The move to electronic medical records presents challenges, but technology solutions offer a range of options for health practitioners, reports Greg Masters.
When the North Carolina Cancer Hospital (NCCH) opened its doors in August 2009, Michael Young was keenly aware that the protection of patient information was going to be an ongoing task.
Young, director of telemedicine at the Lineberger Comprehensive Cancer Center, the research arm of NCCH, each housed on the south end of the campus of the University of North Carolina at Chapel Hill, was instrumental in developing a high-definition video-conferencing system for the facility. Using primarily a Tandberg video-conferencing setup transmitted over IP, the system connects virtual rooms among the multidisciplinary groups at NCCH and other facilities for consultation and education purposes.
But while the technology succeeded in connecting the various units, Young's next challenge was meeting federal compliance requirements. This meant figuring out how to move data from the brand new, 315,000-square-foot, $180 million, state-of-the-art facility while making sure patient information is stripped out. This was achieved using Video Control System (VCS), a technology solution that keeps the video secure. Video data comes in before a firewall, where a series of functions encrypts the file. Using Covescent, a secure web application that allows a remote site to be put on a web portal, the file is then directed to the security team who opens the record and make sure it contains no personally identifiable information (PII). It is then passed on to a team of doctors who review and discuss the medical condition and treatment options of a patient.
"We have a secure PACS [picture and archiving communications server]," says Young (left). This sends data via a Digital Imaging and Communications in Medicine (DICOM) standard – a secure jpeg file with information about the patient in headers – without touching electronic medical records (EMR) at the site or hospital.
“These high-definition video-conferencing capabilities allow teams of UNC specialists from various disciplines to talk with physicians across the state in real time, so that we can collaborate with them to develop the best, individualized treatment plans for each patient – an approach that has been shown to improve patient care,” says Richard Goldberg, NCCH's physician-in-chief, as well as chief of the division of hematology and oncology at UNC-Chapel Hill School of Medicine.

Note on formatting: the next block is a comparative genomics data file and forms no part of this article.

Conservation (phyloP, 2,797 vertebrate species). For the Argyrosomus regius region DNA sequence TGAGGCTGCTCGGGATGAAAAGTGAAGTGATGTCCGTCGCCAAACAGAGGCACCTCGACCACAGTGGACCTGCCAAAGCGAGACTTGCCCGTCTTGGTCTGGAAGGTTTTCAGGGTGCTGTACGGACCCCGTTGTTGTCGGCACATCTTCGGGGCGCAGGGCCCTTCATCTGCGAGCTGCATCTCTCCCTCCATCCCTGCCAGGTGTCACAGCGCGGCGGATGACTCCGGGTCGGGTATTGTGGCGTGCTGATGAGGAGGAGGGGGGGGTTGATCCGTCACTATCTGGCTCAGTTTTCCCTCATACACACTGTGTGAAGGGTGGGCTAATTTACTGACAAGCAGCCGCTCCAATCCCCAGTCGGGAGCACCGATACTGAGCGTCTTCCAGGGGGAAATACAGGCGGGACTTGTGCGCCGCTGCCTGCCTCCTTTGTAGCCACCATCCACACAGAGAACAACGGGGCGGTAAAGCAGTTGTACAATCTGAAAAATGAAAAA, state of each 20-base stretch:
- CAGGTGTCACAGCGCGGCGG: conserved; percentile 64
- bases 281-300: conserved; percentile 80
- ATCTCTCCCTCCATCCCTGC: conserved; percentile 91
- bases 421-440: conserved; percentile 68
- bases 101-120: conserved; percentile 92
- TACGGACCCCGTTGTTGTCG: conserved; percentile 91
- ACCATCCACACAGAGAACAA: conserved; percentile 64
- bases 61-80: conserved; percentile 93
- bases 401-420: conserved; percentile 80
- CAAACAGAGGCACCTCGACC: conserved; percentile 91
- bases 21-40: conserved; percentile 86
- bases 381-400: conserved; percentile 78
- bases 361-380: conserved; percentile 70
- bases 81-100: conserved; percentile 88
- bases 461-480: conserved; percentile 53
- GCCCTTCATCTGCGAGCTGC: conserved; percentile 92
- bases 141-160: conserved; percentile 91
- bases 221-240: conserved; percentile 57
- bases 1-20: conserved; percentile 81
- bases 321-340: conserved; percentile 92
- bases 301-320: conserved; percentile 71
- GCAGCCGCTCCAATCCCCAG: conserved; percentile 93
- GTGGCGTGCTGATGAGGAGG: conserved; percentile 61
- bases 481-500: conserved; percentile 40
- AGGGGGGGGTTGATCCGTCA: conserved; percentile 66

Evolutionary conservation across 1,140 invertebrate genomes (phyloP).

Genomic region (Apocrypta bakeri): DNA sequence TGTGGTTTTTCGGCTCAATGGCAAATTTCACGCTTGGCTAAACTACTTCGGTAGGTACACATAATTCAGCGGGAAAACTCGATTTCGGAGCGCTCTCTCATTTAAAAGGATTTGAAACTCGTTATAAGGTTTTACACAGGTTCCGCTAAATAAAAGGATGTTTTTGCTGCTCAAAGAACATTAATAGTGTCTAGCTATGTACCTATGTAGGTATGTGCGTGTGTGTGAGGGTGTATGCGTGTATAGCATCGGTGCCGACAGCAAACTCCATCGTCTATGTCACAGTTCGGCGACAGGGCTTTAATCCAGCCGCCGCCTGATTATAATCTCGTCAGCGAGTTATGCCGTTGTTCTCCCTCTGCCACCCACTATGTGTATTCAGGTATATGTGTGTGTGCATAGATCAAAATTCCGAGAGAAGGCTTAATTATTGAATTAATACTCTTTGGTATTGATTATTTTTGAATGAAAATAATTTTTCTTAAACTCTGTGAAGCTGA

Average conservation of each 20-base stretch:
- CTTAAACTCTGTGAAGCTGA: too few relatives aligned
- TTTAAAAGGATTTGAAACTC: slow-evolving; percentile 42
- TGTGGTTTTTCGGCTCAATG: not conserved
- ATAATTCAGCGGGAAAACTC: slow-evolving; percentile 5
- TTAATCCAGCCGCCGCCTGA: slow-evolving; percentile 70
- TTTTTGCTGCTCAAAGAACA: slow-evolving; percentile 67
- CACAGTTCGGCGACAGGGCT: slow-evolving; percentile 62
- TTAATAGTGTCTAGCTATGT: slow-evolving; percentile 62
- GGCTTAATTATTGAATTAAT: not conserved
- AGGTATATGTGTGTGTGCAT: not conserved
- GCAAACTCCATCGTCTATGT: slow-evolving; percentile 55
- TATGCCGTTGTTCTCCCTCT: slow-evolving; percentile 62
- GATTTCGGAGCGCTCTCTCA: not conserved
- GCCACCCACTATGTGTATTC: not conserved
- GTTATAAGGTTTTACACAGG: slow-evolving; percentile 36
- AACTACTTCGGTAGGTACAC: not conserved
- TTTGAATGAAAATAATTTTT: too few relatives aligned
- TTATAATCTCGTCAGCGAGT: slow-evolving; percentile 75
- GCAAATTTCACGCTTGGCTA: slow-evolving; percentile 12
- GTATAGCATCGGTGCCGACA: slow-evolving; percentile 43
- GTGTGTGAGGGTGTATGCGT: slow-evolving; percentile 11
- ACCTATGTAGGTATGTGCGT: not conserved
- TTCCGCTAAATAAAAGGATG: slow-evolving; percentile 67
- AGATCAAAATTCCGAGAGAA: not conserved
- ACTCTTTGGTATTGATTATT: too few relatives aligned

In addition to the videoconferencing capabilities, the hospital also uses a password-protected, electronic medical records (EMR) system, says Goldberg (right). The EMR does practice management and lets people tie records together. It ensures that only credentialed users are accessing the system via a secure VPN connection. It can prove challenging for some to use, but Goldberg says he has found it helpful.
"While adapting to UNC's homegrown EMR, known as WEBCIS, can involve a learning curve for new physicians and staff, I personally find that it is very useful in interactions with patients and for sharing patient information among the medical teams involved in their care," Goldberg says. "For example, at NCCH, we have the EMR terminals in the room. This allows me to call up a patient's scans and discuss them with the patient and family right there in the room.
Further, all laptops, flash drives and mobile computing devices are required to be password-protected and encrypted, says Goldberg, who formerly served as professor of oncology at the Mayo Clinic in Rochester, Minn. "UNC Health Care is continually upgrading encryption software to meet the changing industry parameters and distributes it enterprise-wide to those who need to use them. Clearly there is a need for constant vigilance to ensure the security of patient records."
In addition to the technology solutions, hospitals are required to adhere to strict policies to ensure the safety of patient records. Being that NCCH (left) – one of very few facilities designated comprehensive by the National Cancer Institute – is part of the UNC Health Care System, it has enterprise-wide policies, procedures, practices and technology to protect patient privacy and confidential information and comply with all applicable state and federal law, says Goldberg. "We simply imported these policies and procedure when we occupied the new building."
These rules, he adds, are on the minds of the hospital's patient care personnel and are an integral part of their practice every day. "All UNC Health Care employees are trained annually to refresh their knowledge of the laws and update them on any changes to them. Protection of patient privacy and confidentiality is and has been an integral aspect of professional practice for our physicians and these regulations, in many cases, simply formalize or make more explicit principles and practices that we have followed for years."